I usually try to keep my allegories mostly symbolic, but it’s not always a bad idea to have more blatant examples. Drawing a more direct line between one kind of injustice to another can often result in the person you’re speaking with more closely identifying with the story because it’s familiar.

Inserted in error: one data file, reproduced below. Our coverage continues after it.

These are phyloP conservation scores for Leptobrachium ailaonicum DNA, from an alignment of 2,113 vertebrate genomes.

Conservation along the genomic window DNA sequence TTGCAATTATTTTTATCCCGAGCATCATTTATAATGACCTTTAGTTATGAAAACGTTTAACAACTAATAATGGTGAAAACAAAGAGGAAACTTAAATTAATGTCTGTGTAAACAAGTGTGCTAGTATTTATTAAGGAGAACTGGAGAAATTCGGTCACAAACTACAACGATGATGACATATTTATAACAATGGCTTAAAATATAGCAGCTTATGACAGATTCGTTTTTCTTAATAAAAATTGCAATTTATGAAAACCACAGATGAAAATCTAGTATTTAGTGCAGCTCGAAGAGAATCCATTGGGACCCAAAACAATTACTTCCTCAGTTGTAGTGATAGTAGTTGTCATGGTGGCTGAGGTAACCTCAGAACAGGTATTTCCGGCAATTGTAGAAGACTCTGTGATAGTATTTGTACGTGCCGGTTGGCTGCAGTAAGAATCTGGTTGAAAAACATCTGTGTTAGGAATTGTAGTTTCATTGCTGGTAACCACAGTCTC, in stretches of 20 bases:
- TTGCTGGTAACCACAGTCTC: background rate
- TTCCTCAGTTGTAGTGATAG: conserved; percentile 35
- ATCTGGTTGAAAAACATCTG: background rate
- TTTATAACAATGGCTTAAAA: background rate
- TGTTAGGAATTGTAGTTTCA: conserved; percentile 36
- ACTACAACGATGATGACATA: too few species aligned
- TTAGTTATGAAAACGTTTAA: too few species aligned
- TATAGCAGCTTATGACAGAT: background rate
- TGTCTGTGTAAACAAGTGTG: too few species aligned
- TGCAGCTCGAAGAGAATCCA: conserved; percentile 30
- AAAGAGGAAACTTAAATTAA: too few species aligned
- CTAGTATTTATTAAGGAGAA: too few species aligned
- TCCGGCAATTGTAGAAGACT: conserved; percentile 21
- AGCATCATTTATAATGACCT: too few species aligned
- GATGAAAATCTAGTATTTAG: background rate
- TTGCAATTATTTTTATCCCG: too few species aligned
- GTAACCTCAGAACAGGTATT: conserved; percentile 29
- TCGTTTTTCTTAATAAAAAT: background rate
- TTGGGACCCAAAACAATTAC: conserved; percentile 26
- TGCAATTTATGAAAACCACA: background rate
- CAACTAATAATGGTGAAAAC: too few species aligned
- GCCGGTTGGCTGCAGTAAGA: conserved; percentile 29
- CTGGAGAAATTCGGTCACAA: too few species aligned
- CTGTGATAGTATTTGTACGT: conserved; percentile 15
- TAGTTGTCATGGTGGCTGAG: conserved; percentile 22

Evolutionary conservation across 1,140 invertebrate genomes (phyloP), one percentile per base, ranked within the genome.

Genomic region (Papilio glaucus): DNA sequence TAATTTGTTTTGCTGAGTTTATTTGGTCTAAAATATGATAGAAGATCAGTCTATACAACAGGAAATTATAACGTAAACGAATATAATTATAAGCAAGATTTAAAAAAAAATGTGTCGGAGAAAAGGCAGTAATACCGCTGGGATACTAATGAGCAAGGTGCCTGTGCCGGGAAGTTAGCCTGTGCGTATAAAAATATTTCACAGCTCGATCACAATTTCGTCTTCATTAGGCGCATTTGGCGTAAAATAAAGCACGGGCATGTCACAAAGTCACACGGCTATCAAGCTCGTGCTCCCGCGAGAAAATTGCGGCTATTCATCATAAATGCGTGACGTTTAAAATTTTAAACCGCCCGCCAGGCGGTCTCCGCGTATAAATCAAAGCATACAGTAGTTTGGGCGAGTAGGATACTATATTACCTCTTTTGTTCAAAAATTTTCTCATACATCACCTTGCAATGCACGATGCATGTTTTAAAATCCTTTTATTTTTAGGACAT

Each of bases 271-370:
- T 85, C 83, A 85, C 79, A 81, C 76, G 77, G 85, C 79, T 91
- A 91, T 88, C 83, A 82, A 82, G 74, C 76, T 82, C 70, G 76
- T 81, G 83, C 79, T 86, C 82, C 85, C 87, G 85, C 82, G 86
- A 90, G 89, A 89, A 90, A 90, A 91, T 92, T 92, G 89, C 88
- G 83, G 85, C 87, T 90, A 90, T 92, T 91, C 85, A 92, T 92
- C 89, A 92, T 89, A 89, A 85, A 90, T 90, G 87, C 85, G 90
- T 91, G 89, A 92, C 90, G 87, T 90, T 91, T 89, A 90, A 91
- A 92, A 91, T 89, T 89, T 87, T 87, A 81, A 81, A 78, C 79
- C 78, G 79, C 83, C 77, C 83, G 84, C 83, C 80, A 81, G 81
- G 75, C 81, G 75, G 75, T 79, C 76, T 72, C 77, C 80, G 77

For instance, let’s say you were to find out a close friend of yours, someone you respect and admire, was charged with a DUI. You don’t understand what happened. Your friend is a responsible family man. He’s never had any allegation of alcohol abuse, and is one of the most law abiding people you know. In fact, he’s worked tirelessly on behalf of issues that are important to you. The entire idea of him getting drunk and getting behind the wheel seems antithetical to the person you know and love. You then find out that he was caught up in a random checkpoint. He was coming home from a holiday party, and blew a .081. Barely over the legal limit. He’d had slightly more alcohol than the law allows, but he was driving perfectly well. You acknowledge that he made a mistake, but don’t think it’s fair that he face criminal charges for something so insignificant. Plus, he’s done everything right. He accepted the ticket without argument, he’s been cooperating with the police, he’s apologized to his friends, family, and the greater community. He’s even willing to donate to MADD to make amends. Compared to what some other drunk drivers have done, we really should let him off the hook for this one (or two) instance(s), right?